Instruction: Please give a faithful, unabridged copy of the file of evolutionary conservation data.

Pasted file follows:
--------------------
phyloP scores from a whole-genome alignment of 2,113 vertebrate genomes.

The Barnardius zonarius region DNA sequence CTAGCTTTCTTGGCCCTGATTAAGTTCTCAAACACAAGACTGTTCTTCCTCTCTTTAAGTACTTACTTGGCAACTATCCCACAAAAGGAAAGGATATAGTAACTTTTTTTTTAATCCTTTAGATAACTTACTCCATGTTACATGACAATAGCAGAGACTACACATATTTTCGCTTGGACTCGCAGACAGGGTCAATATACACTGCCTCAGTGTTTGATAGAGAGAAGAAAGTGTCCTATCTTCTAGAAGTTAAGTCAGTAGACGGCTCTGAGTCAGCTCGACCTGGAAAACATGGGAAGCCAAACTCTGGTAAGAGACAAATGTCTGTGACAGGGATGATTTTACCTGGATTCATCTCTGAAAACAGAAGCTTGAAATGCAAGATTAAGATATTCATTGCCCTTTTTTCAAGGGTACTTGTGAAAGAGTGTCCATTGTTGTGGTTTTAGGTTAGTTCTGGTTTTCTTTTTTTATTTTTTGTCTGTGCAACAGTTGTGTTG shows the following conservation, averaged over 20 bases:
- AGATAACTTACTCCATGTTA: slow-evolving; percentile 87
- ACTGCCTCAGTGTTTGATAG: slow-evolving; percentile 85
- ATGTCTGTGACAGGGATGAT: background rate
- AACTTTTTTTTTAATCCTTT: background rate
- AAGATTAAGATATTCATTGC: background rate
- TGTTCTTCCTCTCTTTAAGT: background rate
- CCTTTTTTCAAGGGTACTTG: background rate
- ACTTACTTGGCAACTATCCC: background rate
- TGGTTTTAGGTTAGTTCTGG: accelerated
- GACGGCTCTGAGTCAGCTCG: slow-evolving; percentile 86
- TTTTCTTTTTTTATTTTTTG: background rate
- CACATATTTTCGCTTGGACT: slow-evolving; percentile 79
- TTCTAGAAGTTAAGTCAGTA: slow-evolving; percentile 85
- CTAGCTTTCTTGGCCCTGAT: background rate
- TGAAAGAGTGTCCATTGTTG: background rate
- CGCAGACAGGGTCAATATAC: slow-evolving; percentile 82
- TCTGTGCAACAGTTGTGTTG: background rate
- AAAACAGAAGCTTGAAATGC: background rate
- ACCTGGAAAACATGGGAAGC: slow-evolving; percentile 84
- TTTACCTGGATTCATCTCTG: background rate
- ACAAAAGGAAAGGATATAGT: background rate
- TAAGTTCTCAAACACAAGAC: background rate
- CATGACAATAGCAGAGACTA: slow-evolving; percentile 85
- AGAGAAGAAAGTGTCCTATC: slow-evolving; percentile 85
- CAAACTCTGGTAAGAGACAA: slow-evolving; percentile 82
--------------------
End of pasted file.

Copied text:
phyloP scores from a whole-genome alignment of 2,113 vertebrate genomes.

The Barnardius zonarius region DNA sequence CTAGCTTTCTTGGCCCTGATTAAGTTCTCAAACACAAGACTGTTCTTCCTCTCTTTAAGTACTTACTTGGCAACTATCCCACAAAAGGAAAGGATATAGTAACTTTTTTTTTAATCCTTTAGATAACTTACTCCATGTTACATGACAATAGCAGAGACTACACATATTTTCGCTTGGACTCGCAGACAGGGTCAATATACACTGCCTCAGTGTTTGATAGAGAGAAGAAAGTGTCCTATCTTCTAGAAGTTAAGTCAGTAGACGGCTCTGAGTCAGCTCGACCTGGAAAACATGGGAAGCCAAACTCTGGTAAGAGACAAATGTCTGTGACAGGGATGATTTTACCTGGATTCATCTCTGAAAACAGAAGCTTGAAATGCAAGATTAAGATATTCATTGCCCTTTTTTCAAGGGTACTTGTGAAAGAGTGTCCATTGTTGTGGTTTTAGGTTAGTTCTGGTTTTCTTTTTTTATTTTTTGTCTGTGCAACAGTTGTGTTG shows the following conservation, averaged over 20 bases:
- AGATAACTTACTCCATGTTA: slow-evolving; percentile 87
- ACTGCCTCAGTGTTTGATAG: slow-evolving; percentile 85
- ATGTCTGTGACAGGGATGAT: background rate
- AACTTTTTTTTTAATCCTTT: background rate
- AAGATTAAGATATTCATTGC: background rate
- TGTTCTTCCTCTCTTTAAGT: background rate
- CCTTTTTTCAAGGGTACTTG: background rate
- ACTTACTTGGCAACTATCCC: background rate
- TGGTTTTAGGTTAGTTCTGG: accelerated
- GACGGCTCTGAGTCAGCTCG: slow-evolving; percentile 86
- TTTTCTTTTTTTATTTTTTG: background rate
- CACATATTTTCGCTTGGACT: slow-evolving; percentile 79
- TTCTAGAAGTTAAGTCAGTA: slow-evolving; percentile 85
- CTAGCTTTCTTGGCCCTGAT: background rate
- TGAAAGAGTGTCCATTGTTG: background rate
- CGCAGACAGGGTCAATATAC: slow-evolving; percentile 82
- TCTGTGCAACAGTTGTGTTG: background rate
- AAAACAGAAGCTTGAAATGC: background rate
- ACCTGGAAAACATGGGAAGC: slow-evolving; percentile 84
- TTTACCTGGATTCATCTCTG: background rate
- ACAAAAGGAAAGGATATAGT: background rate
- TAAGTTCTCAAACACAAGAC: background rate
- CATGACAATAGCAGAGACTA: slow-evolving; percentile 85
- AGAGAAGAAAGTGTCCTATC: slow-evolving; percentile 85
- CAAACTCTGGTAAGAGACAA: slow-evolving; percentile 82